In a little over an hour the conversation covered a multitude of topics, including the long road to racial justice in America, Black leadership, self-care, and how non-Black people can be allies.
As Danielle put it: “The shortest, most immediate answer I can think of is: Stand in solidarity. The true definition of compassion is suffering with, and thus, creating a sense of kinship and unity. Acknowledge humanity on a whole, and advocate for those whose humanity has often been diminished.”
Meet the Samvaad trainers
As a young girl growing up with conflict in and outside her home, Rukmini Iyer struggled to wrap her head around the concept of “peace.” Beauty queens said we needed it, Mother Teresa dedicated her life to it, but what did that mean for people in between, like her?
Decades later, Rukmini has built her own career around helping others see how we each, actually, have a large part to play in constructing cultures of peace, and as one of four trainers for The Samvaad Project, she hopes to empower educators to use dialogue as one tool to get there.
Kicking off next month, the pioneering program seeks to train university educators in Western India in interfaith dialogue facilitation over approximately six months of in-person and virtual learning.
Rukmini, along with fellow trainers Mansi Arun Panjwani, a peace educator and international consultant on peacebuilding; Sagar Gangurde, Seeds of Peace Director of Indian Programs; and Josh Thomas, Seeds of Peace Executive Director; she will support participants in the year following the program to help them create safe spaces for students to have interfaith dialogue in their communities.
“I hope they generate conversations around faith in a safe way, wherever they are,” Rukmini said. “Even if they generate one question or reflection in their inner circle, that’s good enough impact for me.”
Faith as a starting point in Kids4Peace Jerusalem
The past year has been a unique one in the history of the Kids4Peace Jerusalem movement, which began over 20 years ago with a small group of Muslim, Jewish and Christian children wanting to meet each other and learn how to share this city in a more just and equitable manner.
Since August, we have had a few in-person meetings, but thankfully many interesting and diverse programs on Zoom, keeping youth engaged with our values of justice and equality.
Our interfaith programs begin with students in the sixth grade and continue into high school, with age-appropriate activities engaging and educating students in increasingly complex ways.
So far this year, participants have explored religious festivals, role models for change, Jerusalem inequalities, current events, and leadership. “Kids4Peace Jerusalem programs build a foundation for these kids to begin their journeys as peacebuilders and agents of change,” said Ittay Flescher, Director of Kids4Peace Jerusalem Programs.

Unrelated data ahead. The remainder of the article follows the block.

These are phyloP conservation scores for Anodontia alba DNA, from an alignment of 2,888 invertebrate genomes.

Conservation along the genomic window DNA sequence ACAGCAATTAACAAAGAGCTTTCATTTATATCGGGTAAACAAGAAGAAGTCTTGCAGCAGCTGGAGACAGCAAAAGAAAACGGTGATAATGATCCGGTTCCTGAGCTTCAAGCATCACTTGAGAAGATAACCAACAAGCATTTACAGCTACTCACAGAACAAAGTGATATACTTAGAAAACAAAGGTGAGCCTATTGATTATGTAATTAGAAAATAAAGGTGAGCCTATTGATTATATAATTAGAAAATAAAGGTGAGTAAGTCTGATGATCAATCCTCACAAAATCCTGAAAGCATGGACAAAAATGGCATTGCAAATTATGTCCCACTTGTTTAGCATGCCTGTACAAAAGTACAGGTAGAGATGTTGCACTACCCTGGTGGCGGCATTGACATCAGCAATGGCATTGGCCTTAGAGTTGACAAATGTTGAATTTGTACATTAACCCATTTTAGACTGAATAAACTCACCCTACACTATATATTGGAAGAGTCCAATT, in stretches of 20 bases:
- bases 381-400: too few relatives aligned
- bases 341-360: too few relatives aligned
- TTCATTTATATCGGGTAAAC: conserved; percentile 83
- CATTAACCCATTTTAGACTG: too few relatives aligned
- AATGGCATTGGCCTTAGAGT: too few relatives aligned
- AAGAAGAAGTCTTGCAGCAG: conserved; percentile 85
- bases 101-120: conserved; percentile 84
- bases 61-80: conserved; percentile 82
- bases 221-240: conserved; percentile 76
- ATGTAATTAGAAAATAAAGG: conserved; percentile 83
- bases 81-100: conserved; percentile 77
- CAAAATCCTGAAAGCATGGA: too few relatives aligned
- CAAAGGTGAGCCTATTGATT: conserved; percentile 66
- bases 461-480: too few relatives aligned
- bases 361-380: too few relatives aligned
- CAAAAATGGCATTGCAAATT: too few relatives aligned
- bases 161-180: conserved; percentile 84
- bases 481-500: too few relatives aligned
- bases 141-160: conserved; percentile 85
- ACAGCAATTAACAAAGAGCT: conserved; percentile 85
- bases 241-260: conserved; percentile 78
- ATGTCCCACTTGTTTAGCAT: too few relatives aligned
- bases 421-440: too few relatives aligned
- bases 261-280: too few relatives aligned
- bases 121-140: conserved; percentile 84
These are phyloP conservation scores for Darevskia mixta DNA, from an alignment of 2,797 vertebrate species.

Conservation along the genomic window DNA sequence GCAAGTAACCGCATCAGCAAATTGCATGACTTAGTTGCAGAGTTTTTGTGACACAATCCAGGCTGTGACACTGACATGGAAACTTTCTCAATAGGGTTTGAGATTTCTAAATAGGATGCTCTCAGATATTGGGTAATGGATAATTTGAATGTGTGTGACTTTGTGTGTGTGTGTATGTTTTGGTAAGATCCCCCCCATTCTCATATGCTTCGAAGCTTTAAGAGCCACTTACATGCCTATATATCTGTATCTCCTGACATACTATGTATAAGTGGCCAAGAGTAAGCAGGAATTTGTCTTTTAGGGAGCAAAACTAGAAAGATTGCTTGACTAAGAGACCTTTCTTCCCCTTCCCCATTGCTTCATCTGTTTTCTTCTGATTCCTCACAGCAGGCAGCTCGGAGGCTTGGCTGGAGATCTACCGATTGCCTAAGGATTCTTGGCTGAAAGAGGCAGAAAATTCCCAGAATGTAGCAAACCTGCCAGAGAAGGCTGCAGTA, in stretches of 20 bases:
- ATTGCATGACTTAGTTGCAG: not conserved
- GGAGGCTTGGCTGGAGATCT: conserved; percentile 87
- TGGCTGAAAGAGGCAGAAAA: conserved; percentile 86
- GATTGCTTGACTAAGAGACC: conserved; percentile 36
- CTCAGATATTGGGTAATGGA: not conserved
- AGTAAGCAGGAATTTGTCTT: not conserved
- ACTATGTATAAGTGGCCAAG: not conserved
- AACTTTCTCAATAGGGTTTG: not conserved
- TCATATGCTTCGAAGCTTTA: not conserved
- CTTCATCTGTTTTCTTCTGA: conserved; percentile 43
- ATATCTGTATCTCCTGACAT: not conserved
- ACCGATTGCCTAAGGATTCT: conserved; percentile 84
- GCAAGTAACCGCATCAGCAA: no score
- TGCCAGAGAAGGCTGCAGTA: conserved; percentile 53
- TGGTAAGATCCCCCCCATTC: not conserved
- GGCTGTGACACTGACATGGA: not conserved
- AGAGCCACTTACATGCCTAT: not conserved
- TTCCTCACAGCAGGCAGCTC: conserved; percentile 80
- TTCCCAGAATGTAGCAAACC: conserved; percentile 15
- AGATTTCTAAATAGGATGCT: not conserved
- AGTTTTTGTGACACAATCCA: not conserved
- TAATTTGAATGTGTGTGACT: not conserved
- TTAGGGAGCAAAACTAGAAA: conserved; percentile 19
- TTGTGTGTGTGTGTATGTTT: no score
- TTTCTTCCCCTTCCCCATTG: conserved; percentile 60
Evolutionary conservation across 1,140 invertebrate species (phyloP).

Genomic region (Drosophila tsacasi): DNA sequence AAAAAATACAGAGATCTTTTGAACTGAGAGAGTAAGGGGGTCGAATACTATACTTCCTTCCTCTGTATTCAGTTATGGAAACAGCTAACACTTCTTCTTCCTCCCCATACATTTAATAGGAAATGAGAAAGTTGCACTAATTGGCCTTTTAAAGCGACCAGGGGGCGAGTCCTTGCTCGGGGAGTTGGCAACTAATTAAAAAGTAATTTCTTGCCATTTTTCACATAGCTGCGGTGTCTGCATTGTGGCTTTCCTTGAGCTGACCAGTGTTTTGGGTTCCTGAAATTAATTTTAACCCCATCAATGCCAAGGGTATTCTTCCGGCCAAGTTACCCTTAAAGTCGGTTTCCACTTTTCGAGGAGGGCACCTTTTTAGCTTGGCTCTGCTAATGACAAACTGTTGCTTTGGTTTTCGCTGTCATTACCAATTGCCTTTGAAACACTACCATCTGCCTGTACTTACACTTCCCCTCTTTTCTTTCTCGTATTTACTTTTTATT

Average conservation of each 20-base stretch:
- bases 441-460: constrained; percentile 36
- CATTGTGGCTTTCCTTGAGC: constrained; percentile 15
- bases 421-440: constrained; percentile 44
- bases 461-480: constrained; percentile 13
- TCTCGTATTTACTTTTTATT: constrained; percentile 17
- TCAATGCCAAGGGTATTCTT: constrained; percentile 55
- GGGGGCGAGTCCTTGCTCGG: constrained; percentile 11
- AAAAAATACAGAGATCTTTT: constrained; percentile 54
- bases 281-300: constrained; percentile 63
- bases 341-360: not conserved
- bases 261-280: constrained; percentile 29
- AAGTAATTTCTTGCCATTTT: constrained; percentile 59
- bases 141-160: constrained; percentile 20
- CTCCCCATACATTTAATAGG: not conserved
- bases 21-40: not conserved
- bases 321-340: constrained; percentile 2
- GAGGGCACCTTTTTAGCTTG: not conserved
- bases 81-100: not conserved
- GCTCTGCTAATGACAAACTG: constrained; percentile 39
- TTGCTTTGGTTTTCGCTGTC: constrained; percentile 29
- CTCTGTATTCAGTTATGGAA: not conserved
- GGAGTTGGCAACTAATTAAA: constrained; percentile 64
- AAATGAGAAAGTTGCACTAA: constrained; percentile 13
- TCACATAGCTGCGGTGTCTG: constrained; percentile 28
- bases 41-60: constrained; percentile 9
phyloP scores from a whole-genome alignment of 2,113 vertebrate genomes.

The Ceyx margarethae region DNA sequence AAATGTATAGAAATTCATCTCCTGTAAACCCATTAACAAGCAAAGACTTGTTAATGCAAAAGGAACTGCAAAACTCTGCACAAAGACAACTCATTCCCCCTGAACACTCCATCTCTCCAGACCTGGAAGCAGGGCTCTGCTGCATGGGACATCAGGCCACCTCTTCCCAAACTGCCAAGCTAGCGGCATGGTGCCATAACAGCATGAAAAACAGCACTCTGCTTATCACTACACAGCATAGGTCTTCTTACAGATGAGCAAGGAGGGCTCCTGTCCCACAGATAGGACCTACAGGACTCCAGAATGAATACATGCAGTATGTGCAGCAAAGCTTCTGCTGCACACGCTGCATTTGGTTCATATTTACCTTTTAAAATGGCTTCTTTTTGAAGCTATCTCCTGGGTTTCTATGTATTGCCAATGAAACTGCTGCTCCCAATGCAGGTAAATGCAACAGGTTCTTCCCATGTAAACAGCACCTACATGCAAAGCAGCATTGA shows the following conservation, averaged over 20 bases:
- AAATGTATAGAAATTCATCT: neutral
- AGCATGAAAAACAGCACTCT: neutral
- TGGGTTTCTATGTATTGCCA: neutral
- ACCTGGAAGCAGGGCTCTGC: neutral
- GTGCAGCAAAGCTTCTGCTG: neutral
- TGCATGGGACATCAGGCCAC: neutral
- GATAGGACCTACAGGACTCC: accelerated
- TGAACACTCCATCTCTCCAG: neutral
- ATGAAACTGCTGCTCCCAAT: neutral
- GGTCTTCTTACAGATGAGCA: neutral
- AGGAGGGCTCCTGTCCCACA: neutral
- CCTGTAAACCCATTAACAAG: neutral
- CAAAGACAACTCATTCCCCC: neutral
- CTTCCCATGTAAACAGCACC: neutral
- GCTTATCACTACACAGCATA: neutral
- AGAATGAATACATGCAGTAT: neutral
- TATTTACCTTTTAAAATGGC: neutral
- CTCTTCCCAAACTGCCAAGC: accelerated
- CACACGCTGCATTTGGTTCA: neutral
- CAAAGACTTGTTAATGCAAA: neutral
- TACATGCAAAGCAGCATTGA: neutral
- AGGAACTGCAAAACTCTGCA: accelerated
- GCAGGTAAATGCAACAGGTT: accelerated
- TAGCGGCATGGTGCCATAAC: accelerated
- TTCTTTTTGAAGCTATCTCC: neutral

Seeds of Peace Community in the Lead
• Ilan (1998 Israeli Seed) writes about honoring International Holocaust Memorial Day during times of COVID-19.
• Adam (2007 Maine Seed) writes for The New York Times on the Palestinian-Israeli vaccine debate while interviewing Abdulsalam (1997 Palestinian Seed), Head of the Public Health Department at Al Najah University in Nablus.
• Moses (2014 Maine Seed) raises awareness around the COVID vaccine to reduce the social anxiety around it and encourage people to get vaccinated.
• Amal (2001 Pakistani Seed) wrote a heartfelt letter in The Forward to Ruth and Judea Pearl, the parents of slain Wall Street Journal reporter Daniel Pearl, following the decision of Pakistan’s Supreme Court to release his killers last month.
• Ariel (1993 Israeli Seed) interviews a Myanmar resident about the recent military coup and detainment of State Counsellor San Suu Kyi, and looks into Sweden’s decision to ban burqas in public for I24News.
• Achim Nowak (Camp facilitator) interviewed Bobbie Gottschalk (Seeds of Peace board member and co-founder) about her work with Seeds of Peace and navigating your life’s purpose over the long run in his podcast, “My Fourth Act.”
• Cindy (2015 Maine Seed) invited Tim Wilson to read to her classroom in February. Fortunately, she recorded Tim’s virtual story time so everyone can enjoy it.
• Karen (1999 Israeli Seed, Board of Directors) was named one of the 100 Most Influential Women in U.S. Finance by Barron’s magazine.
How are you taking action for change? Let us know by emailing firstname.lastname@example.org.